Maybe baby, but no wee? Use whole blood on urine β-HCG panels

In a recent post on an approach to "The First Five minutes of Resus", I saw mention of using a urine pregnancy test with whole blood to quickly screen for pregnancy.

There are many situations where pregnancy-related problems, or even just knowing the patient is pregnant, would quickly alter our management. In many resus cases, however, getting a urine sample is not immediately possible, and getting a blood result back from the laboratory could easily take an hour. We already routinely take off blood for full testing, including point of care tests such as BSL, Hb, lactate and venous gas analysis.  Can we also reliably use the urine pregnancy panel as another rapid bedside test by using whole blood instead of urine?

The answer, it seems, is likely to be yes. Some urinary panels are already approved for use with serum - it would be interesting to see if those in use in your department are too. It is likely, however, even if not approved for blood use, that the panels will be accurate at detecting positive results, with the caveat that a negative result does not entirely exclude pregnancy (then again, neither does a negative urine test).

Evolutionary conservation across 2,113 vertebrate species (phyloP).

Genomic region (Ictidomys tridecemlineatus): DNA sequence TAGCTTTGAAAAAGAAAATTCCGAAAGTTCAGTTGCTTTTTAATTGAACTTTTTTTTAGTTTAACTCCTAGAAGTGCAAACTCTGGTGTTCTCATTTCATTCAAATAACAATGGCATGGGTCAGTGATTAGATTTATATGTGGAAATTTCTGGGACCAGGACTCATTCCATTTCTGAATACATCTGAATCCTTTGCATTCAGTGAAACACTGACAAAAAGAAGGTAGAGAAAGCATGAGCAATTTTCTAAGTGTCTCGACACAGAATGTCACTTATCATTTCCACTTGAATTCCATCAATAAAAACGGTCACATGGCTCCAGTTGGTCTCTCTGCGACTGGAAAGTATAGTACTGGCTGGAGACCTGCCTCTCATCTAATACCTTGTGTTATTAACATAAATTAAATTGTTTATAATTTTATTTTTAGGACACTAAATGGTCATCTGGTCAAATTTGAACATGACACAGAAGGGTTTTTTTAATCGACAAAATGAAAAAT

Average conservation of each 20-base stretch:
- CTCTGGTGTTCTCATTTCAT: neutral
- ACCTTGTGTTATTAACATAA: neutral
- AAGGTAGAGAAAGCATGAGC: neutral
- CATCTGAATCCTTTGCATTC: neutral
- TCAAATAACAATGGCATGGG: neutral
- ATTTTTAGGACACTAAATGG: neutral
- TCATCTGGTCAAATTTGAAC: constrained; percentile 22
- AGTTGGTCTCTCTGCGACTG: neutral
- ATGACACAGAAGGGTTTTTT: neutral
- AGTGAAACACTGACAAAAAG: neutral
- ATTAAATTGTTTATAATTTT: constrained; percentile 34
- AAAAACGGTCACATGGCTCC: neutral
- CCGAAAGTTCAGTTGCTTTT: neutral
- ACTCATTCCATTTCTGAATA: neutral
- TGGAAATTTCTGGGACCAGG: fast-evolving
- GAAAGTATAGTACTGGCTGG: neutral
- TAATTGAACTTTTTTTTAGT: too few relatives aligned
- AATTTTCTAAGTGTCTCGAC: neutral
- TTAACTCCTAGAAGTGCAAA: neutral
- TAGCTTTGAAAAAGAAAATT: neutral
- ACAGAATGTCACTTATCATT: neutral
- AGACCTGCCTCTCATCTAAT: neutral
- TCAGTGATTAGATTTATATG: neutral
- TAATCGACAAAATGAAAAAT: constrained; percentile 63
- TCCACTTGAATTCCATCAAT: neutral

There is a good summary at ALiEM, based on a study published in the Journal of Emergency Medicine. They reported results (after a 10-minute wait) similar to those using urine samples:

  • Sensitivity 95.8%
  • Specificity 100%
  • Negative predictive value 97.9%
  • Positive predictive value 100%

An earlier case report of the use of whole blood drew a response from laboratory-based pathologists, stating that acting on a false positive could do harm and that:

Although it can be tempting to adapt the intended use of diagnostic tests to fit specific clinical needs, to do so without input and guidance from clinical laboratory professionals is risky and unlawful.

Apparently to use a diagnostic test, such as the urine pregnancy test, in a manner not approved by the FDA without validation, is illegal. The authors of the case report respond:

We have always found it wise to be measured in our allegations of illegality, particularly when referring to a physician's scope of practice rather than regulations that apply to an accredited laboratory.

A new bedside test for resus?

So should we be using this as a quick bedside test in our resus rooms with a few drops of our routine blood samples, when pregnancy may alter our immediate management?

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